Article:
Teen girls joining Isis jihadis | Inquirer Opinion
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Teen girls joining Isis jihadis

Psychologists, sociologists, political analysts and experts on religion and spirituality should be outdoing one another to find reasons why female teenagers barely out of their childhood years are leaving home and country to join Isis (Islamic State of Iraq and Syria). This group is considered to be a terrorist threat with intent to rule the world by creating a global caliphate.

Isis, through mainstream media, continues to show the world the cruelty and barbarity it inflicts on those it considers antipathetic to its cause, especially Christians who, simply because they were Christians, were beheaded for the world to see. These Coptic Christians were not even armed fighters against Isis.


But social media is where recruitment happens. Vulnerable, impressionable and disaffected teens can get fascinated by the idea of joining and fighting for a bloody cause that attaches a religious value to it, an eternal one at that. (Twitter recently removed Isis accounts and, as a result, received threats from Isis.)

I found a recruitment video on the Internet, one that showed armed jihadists with gentle faces and modulated voices repeatedly invoking the name of God and speaking persuasively about why joining Isis would give meaning to one’s life (lush greenery and soft chanting in the background). The gist of the message is this: Jihad does not need you, you need jihad, and God does not need you, you need God. The recruiters also mention the countries where their recent recruits are from.


Compared to Isis’ beheading videos, the recruitment video is not blood-curdling but a soft-sell. But listen to the words.

There are many opposing and overlapping views on what Isis is, how it came to be, or what spawned it. In his controversial article “What ISIS really wants” in The Atlantic, Graeme Wood said: “The Islamic State is no mere collection of psychopaths. It is a religious group with carefully considered beliefs, among them that it is a key agent of the coming apocalypse.”

Haroon Moghul hit back with his “The Atlantic’s big Islam lie: What Muslims really believe about ISIS”: “But for every deluded soul ISIS ensnares, or who seeks them out, countless more condemn them, oppose them, reject them or fight them. It’s beyond a stretch to argue that ISIS represents Islam, is grounded in Islam, or justified by Islam. That’s not to say they don’t claim religious mandates, or exploit religion to enable their savagery. It’s that no one’s buying it.”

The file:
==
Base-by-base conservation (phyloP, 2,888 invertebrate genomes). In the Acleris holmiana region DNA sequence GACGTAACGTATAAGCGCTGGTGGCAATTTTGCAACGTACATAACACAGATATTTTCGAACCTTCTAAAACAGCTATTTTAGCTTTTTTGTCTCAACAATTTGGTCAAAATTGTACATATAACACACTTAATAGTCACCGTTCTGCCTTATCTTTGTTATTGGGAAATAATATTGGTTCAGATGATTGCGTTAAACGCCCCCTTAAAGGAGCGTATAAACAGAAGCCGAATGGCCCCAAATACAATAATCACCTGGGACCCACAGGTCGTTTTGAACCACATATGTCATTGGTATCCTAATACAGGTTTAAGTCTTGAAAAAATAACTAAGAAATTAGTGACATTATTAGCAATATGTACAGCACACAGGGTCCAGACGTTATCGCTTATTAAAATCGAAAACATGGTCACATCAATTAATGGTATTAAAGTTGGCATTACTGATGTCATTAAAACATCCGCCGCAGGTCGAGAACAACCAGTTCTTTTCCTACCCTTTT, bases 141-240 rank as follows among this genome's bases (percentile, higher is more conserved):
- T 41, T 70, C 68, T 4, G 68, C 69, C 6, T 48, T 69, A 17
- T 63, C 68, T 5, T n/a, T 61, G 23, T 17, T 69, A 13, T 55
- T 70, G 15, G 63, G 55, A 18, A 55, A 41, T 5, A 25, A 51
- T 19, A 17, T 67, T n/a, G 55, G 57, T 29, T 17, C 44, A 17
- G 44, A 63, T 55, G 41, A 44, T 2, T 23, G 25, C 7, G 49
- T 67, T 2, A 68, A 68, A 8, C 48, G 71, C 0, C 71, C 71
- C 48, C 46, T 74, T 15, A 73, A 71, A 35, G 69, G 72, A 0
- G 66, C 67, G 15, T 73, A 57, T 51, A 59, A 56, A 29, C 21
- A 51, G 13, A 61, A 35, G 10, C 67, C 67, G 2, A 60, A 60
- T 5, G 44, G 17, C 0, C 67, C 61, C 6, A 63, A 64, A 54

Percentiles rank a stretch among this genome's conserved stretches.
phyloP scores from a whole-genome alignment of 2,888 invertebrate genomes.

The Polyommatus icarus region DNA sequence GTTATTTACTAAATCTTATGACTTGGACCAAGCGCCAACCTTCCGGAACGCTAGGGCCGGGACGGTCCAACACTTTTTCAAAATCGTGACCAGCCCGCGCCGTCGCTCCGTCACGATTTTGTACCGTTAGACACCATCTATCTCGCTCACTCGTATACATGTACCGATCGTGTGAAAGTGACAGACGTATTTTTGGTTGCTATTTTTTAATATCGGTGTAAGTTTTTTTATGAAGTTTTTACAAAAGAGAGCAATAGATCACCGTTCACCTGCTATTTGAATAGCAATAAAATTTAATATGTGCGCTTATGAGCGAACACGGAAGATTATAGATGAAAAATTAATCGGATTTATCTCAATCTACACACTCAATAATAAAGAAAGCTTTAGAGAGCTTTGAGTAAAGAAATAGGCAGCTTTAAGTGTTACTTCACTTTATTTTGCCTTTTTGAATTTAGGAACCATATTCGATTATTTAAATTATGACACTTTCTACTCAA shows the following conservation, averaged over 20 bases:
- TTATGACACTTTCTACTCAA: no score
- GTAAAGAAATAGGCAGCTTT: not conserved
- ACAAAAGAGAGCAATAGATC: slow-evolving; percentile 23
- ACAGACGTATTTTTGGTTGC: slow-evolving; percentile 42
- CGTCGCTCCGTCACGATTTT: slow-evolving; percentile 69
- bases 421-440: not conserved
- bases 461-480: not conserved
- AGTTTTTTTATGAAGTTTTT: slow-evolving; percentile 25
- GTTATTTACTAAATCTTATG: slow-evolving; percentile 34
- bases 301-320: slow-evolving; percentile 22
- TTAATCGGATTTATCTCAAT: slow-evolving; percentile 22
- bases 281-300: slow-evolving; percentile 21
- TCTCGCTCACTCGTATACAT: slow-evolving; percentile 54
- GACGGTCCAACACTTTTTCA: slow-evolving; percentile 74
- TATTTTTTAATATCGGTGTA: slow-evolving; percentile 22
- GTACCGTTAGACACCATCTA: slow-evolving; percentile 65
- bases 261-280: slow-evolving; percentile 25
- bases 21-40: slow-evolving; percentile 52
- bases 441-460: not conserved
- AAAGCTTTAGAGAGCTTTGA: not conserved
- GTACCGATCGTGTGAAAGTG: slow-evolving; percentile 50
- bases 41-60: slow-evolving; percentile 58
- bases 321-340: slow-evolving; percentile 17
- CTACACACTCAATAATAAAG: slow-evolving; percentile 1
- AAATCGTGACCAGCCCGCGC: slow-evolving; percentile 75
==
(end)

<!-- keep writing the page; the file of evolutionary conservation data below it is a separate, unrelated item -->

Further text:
Whatever Isis is in one’s Islamic spectrum, the grim reality is that it has succeeded in luring young people to join them, like the three British school girls who, it was discovered too late, were on their way to the Middle East. How and why they made that step, their parents have no clue. Then there was this pregnant Austrian teen who left all to join Isis.

Read The Guardian’s “Schoolgirl jihadis: Female Islamists leaving home to join Isis fighters,” which is about “hundreds of girls and women … going missing in the west, reappearing in Iraq and Syria to bear children for the caliphate.”

But in the Vox website, lawyer Amada Taub says that The Guardian “doesn’t explain why a surprising number of women in the West have been leaving their homes to join ISIS in Iraq and Syria.” She cites Dr. Erin Saltman, who researches processes of political radicalization, and who estimates that one in 10 of Isis’ foreign recruits from the United Kingdom are women.

“[Saltman] sees three reasons that ISIS may be appealing to some women in the West; the first two are gender-neutral messages that reach women as well as men, but the third may be targeting women directly.


“The first reason, Saltman said, is an ‘adventure narrative’ that encourages young women to think of traveling to ISIS’s territory as not just a religious obligation, but an exciting expedition to a ‘Muslim utopia.’

“The second narrative has a humanitarian appeal, which presents ISIS’s struggle as an effort that began as a fight against the oppressive Bashar al-Assad government and is now even more necessary because ‘global powers’ are turning against Muslims.

“And finally, Saltman said, ISIS has successfully targeted western recruits via ‘romance’ narratives. Some of those are directed at women, promising them that they will find a ‘strong Muslim man, who is a true Muslim, who is fighting for this very heroic cause.’ (Similar appeals directed at men, Saltman said, talk about how foreign fighters are marrying ‘young, nubile local women.’)

“None of this is to suggest that ISIS does not violently oppress women (it does) or that its behavior towards them should be condoned (it should not be). But understanding ISIS’s appeal to women is crucial to understanding its popular support in Iraq and Syria. The Obama administration has said that it is hoping a second ‘Sunni Awakening’ of Sunni civilians will drive ISIS out. If ISIS’s female members are part of its strategy to maintain its power and popular support, we should pay attention.”

I have the book “Cults in Our Midst” by Margaret Thaler Singer which explains thought reform and brainwashing in cults. Is Isis’ recruitment process through social media perhaps not too different from the way religious cults operate? Cults usually have strong leading figures—charismatic, if you like—that prey upon persons “in search of” something and with belongingness needs (to borrow from Abraham Maslow’s hierarchy of needs) who would give up all for some kind of spiritual utopia. In the case of the young Isis recruits, for the added delight in not just being with celebrity “Jihadi John” the beheader, but in having an active part in bringing about the apocalypse.

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